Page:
Wednesday, September 05, 2007

Reds Under the Reads Beds?

Malaysian writers worried that Special Branch might be taking a more than healthy interest in their writings, might be comforted to know that some very famous British authors also suffered close scrutiny from the authorities.

It's long been known that Animal Farm and 1984 novelist George Orwell was under MI5 surveillance, but the extent to which this was true did not come to light until yesterday when papers which included details of surveillance in the 1920's and 30's were made public at the National Archives in Kew.

The Guardian comments on the officers':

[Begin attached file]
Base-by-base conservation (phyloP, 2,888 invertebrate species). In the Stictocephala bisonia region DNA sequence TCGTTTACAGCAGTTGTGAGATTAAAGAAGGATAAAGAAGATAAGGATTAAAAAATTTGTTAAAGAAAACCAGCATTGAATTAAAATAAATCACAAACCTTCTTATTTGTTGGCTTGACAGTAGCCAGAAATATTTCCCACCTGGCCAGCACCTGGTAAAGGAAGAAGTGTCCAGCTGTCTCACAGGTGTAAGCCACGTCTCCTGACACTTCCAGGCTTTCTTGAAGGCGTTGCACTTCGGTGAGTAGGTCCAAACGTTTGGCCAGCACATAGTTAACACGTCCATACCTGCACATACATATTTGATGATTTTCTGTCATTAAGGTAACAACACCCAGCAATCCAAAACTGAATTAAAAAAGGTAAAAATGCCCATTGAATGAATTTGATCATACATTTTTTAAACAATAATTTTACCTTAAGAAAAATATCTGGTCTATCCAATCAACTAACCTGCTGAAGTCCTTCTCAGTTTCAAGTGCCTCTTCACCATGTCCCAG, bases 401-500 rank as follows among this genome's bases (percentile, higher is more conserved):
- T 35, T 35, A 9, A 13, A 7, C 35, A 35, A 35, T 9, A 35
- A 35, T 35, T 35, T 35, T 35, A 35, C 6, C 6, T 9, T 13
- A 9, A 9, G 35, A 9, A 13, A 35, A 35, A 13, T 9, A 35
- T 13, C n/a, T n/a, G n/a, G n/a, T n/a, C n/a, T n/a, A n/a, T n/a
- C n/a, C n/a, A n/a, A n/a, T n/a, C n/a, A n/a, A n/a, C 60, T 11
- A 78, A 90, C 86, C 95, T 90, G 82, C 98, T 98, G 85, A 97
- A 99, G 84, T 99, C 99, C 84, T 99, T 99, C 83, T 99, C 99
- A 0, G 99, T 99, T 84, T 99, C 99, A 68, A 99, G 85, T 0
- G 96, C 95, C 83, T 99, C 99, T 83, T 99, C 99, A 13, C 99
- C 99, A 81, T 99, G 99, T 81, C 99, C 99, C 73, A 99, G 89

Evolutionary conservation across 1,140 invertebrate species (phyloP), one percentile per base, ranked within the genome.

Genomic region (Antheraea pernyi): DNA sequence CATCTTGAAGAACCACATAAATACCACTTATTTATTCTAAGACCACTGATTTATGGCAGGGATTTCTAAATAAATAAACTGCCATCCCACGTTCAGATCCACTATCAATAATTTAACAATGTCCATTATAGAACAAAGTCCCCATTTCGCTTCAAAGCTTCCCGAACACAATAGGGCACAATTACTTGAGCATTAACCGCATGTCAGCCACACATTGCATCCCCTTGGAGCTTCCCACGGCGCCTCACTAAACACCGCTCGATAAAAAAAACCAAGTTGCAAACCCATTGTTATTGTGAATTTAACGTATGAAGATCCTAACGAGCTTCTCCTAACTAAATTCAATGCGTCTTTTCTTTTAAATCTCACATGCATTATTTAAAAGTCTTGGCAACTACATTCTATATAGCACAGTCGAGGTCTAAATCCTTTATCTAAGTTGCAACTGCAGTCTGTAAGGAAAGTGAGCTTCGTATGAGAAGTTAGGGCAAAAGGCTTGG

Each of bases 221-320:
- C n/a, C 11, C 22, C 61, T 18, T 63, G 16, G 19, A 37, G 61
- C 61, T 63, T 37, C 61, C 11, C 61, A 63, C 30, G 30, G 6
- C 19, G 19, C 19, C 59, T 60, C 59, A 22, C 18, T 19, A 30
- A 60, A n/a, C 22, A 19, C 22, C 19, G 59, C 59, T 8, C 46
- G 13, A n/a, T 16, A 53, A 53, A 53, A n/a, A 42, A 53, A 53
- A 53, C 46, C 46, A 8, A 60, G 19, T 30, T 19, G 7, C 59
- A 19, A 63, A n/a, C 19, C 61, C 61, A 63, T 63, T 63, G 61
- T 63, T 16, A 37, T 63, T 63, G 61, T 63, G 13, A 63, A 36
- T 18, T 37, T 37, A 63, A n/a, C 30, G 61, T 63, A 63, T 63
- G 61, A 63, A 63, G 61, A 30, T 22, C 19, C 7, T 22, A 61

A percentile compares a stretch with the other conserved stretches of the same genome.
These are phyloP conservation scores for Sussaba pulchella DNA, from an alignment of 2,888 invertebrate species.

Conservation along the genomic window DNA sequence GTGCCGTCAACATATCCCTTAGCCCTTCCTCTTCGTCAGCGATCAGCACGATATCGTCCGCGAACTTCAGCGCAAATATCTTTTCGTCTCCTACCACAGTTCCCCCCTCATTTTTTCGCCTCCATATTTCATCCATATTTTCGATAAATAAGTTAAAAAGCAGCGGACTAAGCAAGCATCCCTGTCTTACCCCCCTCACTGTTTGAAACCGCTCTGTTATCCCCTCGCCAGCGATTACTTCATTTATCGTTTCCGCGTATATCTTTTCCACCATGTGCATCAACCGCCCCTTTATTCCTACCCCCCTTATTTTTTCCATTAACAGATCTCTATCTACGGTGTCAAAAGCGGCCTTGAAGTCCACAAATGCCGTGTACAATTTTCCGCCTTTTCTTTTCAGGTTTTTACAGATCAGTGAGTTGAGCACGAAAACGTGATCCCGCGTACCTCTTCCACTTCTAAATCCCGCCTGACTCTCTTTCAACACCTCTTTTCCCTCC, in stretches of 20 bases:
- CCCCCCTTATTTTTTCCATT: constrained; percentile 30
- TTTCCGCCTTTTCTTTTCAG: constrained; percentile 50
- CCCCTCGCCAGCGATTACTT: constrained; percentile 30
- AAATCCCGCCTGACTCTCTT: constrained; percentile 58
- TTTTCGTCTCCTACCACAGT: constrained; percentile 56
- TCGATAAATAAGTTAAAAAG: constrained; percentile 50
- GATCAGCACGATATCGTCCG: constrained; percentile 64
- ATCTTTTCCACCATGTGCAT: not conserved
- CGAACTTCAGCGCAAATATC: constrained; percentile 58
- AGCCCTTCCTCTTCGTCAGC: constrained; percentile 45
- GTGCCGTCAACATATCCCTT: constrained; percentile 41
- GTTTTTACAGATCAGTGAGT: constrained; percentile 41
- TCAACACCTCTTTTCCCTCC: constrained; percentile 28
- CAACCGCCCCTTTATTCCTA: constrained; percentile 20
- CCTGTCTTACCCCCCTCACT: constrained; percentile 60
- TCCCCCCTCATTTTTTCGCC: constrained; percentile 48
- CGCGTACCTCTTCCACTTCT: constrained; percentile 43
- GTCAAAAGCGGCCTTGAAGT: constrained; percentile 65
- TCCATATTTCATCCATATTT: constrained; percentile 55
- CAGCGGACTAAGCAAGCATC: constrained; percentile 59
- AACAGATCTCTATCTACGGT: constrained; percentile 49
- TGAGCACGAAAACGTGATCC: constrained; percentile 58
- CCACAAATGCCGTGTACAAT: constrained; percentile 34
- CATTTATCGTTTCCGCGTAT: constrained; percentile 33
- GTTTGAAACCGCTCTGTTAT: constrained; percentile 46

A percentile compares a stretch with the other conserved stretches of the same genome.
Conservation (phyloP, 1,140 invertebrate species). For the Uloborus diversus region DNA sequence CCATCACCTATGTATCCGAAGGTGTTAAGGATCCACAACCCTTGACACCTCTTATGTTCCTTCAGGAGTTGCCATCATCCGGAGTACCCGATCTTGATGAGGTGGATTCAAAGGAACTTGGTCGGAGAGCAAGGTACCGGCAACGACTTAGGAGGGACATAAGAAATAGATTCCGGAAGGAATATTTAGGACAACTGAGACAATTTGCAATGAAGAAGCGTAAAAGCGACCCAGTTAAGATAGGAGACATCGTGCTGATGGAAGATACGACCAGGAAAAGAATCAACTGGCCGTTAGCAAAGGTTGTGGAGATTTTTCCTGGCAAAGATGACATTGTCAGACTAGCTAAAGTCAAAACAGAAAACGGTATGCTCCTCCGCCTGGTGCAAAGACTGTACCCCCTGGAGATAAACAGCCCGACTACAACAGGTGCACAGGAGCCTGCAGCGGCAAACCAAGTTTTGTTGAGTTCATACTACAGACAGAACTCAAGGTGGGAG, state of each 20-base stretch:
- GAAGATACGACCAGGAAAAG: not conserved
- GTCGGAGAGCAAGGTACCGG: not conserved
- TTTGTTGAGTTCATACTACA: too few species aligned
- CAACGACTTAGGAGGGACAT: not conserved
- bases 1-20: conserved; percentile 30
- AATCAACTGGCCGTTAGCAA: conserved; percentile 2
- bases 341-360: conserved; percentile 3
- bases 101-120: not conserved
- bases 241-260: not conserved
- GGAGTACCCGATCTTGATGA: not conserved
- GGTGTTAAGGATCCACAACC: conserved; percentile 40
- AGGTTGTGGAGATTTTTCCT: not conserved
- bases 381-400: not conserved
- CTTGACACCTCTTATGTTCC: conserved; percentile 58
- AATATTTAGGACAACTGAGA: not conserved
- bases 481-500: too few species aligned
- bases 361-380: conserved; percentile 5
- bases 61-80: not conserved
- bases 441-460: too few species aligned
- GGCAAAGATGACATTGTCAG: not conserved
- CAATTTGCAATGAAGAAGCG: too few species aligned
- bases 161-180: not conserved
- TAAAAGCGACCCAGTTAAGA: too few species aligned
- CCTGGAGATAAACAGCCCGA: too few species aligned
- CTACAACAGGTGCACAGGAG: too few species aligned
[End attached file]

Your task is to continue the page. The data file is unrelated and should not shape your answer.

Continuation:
... spectacular ability to misjudge what they saw. ... The obtuseness of some exasperated their superiors.
One officer even concluded that Orwell must have communist views because:
He dresses in a bohemian fashion both at his office and in his leisure hours.
But, of course, Orwell wasn't the only one to attract the attention of the spooks for suspected communist activities. Another case that recently came to light when National Archives material was released was that of poet W.H. Auden (whose centenary was celebrated earlier this year). MI5 supected that Auden had links with Guy Burgess and Donald Maclean, two diplomats who were recruited as spies by the KGB.

And even children's author, Arthur Ransome, was watched closely in the 1920's and 30's by MI5 as it was feared he was a traitor working for Moscow. The Swallows and Amazons author had married Trotsky's secretary and has travelled widely in the Soviet Union for British newspapers.

All were eventually cleared.

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